If a 6-y.o. Can Really Walk Around the Neighborhood…

Hi Readers! I gathered together a few of the 341 responses to  the other day’s post, “As Recently as 1979 a First Grader Could…,”to remind us of what kids are capable of (when we don’t give in to the fear-mongering media). Enjoy! – L

Jackie: When I lived in Panama, 6 year olds would scale a coconut tree (no side branches) with a machete, cut down a head of coconuts, slide down using their bare feet as brakes, and whack the heck out of a coconut with their machete until it was cleaned of the outer coat and had a nice, perfectly round little hole that I could drink the milk out of.  The first time I saw that, I was horrified.  The twentieth, thirtieth time I saw it, I realized we Americans are a bunch of namby-pambies.

Sherry B:  I have heard of child abductions.  Who hasn’t with Nancy Grace and all the news channels sensationalizing them?  I also hear of car accidents and drownings, which happen way too frequently and take away the lives of so many more children.  I’m just trying to be a rational parent here.

Let me tell you a story of my Mother-In-Law (who just loves her CNN news).  We spent the last week on an incredible vacation at the lake. Our house was on the water and the kids (and their friends they invited) were in heaven with fishing, swimming, boating, and dives off the floating dock. Playing outside all day, campfires every night, both kids and adults were in heaven.

Grandmom called EVERY DAY of our vacation.  She wanted to tell us DON’T LET THE KIDS GO IN THE LAKE.  Why?!  Because 3 people died of a brain-eating amoeba that was found in lakes in Louisiana, Florida, and Virginia.  It was all over the news. So, all lakes are dangerous now.  See how spreading The Fear works?

Thankfully (for my children’s sake), we ignored her (though we did remind them to close their mouths in the water) and enjoyed old fashioned fun without the side of irrational fear.

derekmunson: this post made me realize that our shih-tzu puppy has more free range than our kids — and we live in coyote country! maybe it’s time to loosen the leash.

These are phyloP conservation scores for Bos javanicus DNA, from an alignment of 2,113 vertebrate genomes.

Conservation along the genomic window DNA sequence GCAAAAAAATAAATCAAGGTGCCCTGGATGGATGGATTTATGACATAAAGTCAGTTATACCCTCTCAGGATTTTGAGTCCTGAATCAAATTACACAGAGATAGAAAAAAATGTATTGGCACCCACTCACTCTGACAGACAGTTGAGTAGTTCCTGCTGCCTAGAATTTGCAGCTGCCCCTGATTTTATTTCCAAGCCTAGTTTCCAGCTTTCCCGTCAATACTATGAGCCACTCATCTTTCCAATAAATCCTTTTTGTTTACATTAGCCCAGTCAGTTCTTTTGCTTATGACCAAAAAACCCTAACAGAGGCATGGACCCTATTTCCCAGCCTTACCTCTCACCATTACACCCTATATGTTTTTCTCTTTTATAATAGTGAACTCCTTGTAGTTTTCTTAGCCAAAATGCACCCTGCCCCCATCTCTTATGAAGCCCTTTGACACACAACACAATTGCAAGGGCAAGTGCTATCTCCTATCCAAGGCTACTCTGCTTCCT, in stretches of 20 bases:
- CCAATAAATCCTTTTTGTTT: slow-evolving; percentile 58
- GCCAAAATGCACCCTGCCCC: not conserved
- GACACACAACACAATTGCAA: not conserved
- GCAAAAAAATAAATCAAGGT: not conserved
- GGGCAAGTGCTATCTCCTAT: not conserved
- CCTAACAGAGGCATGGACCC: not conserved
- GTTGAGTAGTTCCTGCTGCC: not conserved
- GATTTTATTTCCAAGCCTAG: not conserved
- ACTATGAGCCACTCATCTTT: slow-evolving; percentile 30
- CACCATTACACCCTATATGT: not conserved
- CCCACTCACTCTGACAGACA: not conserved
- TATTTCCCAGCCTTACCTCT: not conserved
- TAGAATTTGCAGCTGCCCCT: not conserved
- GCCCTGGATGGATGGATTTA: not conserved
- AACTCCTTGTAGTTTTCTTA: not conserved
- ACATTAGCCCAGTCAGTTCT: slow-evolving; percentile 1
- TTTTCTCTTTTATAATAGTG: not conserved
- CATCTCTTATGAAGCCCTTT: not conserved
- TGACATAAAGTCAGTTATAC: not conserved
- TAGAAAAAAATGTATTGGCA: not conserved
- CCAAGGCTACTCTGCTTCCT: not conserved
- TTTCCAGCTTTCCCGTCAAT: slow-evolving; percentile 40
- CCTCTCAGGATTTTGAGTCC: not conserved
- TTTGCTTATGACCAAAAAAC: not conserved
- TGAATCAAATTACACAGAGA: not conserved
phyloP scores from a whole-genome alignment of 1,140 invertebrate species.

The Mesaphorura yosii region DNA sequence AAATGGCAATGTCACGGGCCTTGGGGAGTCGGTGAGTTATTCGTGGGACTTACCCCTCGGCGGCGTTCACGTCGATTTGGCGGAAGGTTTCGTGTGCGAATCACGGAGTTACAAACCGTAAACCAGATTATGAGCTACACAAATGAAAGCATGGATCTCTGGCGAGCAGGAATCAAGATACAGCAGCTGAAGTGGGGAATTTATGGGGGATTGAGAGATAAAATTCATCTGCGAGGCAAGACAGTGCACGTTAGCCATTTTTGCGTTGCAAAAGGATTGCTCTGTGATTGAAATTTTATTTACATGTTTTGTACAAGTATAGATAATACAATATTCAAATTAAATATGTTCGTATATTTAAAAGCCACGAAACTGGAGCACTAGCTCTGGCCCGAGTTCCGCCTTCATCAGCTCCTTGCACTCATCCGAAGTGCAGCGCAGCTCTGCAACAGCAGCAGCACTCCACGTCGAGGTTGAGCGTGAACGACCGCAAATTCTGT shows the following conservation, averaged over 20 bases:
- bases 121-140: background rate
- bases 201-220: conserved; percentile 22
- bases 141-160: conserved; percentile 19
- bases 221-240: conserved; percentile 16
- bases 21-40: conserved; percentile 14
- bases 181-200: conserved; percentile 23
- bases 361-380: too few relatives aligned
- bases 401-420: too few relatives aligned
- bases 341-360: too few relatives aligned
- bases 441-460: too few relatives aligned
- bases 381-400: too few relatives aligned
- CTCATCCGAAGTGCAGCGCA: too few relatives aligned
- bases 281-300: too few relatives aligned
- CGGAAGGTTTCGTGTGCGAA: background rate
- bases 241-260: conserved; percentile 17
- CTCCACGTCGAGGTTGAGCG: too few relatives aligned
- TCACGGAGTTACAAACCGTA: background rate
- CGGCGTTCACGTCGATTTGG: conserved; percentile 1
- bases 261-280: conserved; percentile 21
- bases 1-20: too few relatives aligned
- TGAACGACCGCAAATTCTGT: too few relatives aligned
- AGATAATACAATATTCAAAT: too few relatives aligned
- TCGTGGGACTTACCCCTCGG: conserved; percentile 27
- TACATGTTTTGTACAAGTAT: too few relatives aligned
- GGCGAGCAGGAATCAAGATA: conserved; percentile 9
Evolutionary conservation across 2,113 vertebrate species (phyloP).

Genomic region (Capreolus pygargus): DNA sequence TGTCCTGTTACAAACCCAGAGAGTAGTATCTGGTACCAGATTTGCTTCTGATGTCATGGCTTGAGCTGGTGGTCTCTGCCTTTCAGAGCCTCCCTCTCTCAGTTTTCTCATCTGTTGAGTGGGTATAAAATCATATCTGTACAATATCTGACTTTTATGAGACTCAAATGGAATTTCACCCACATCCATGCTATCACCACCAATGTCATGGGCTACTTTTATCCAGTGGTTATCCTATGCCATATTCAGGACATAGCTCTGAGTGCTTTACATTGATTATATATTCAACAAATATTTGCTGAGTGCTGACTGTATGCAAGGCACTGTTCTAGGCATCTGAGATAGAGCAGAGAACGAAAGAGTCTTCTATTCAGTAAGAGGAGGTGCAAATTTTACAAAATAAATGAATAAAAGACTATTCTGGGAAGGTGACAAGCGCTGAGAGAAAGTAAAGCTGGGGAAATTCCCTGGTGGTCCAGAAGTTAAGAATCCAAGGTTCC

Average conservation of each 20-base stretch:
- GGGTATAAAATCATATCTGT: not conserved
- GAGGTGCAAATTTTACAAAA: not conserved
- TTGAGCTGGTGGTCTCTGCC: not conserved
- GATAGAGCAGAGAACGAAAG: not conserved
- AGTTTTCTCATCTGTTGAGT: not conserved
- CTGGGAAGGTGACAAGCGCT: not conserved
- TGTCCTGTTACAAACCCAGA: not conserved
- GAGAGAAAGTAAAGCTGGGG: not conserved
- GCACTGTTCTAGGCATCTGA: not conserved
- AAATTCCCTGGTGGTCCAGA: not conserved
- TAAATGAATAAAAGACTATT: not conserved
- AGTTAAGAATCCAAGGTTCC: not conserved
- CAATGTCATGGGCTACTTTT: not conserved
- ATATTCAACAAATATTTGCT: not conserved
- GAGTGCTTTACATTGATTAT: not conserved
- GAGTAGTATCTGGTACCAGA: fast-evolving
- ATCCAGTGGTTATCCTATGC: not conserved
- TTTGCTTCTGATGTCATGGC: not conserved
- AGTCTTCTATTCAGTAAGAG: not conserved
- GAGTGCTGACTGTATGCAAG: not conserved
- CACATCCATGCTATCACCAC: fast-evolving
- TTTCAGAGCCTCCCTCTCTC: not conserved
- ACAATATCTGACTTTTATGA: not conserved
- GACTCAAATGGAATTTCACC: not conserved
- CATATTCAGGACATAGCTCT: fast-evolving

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33 Responses to If a 6-y.o. Can Really Walk Around the Neighborhood…

  1. Kimberly Herbert September 23, 2011 at 8:48 pm #

    This post came up in my RSS reader at the same time as your post
    http://themeanestmom.blogspot.com/2011/09/energy-management-plan.html Her kids are running around the neighborhood and the neighbors are calling her to let her know they are running down the sidewalk.

  2. Marc September 23, 2011 at 9:01 pm #

    Coworker posted this on Facebook a couple days ago. It’s by Mike Rowe, who does Dirty Jobs on Discovery Channel, and involves a viewer questioning him on safety, and his very nice response. Pretty good read, and pretty applicable everywhere.

    http://www.mikeroweworks.com/2009/03/safety-first-or-just-in-the-top-3/

  3. Renee (Zerbel) West September 23, 2011 at 9:13 pm #

    I used to walk a mile and a half to school when I was in elementary school. Admittedly, I live in a small town, a “suburb” or sorts and this was 20 years ago. Kids that lived outside of town rode the bus or if they lived on the complete opposite end of whichever school they were headed to. High school aged kids were not “required” to ride the bus, I don’t think.

    Kids now are practically required to ride the bus if they don’t live within 5 or 6 blocks of the school. It’s a little silly.

    Yesterday, I had one of those “Fear” moments. I live on a corner by a school so I see the kids walking home every day. I had been feeding Little Man (11 months) when I saw a group of about 3 kids walk by. A van pulled up next to them and appeared to be engaging them in conversation. I kept thinking, “don’t get into the van, don’t get into the van” and none of them did, thankfully. I went outside to get the mail a few minutes later and saw the same group of kids (that had merged with a group that was ahead of them) that were gathered on the sidewalk and the same van was pulled up next to them. I had the same thought again…but I could hear the van driver, this time. “Don’t you be swinging that umbrella, you’re gonna smack someone. Don’t make me get outta this car and take that away from you.”

    It was one of the parents of one of the kids.

    After that, the thought I was having was, “Really? You’re allowing your child to walk home but you’re going to follow them in your van. Really?”

  4. Steven Barnes September 23, 2011 at 9:26 pm #

    Once upon a time, our communities were stronger, and we watched out for each other’s children. It takes a village to keep our children safe.

    http://www.diamondhour.com

  5. Marcela September 23, 2011 at 9:56 pm #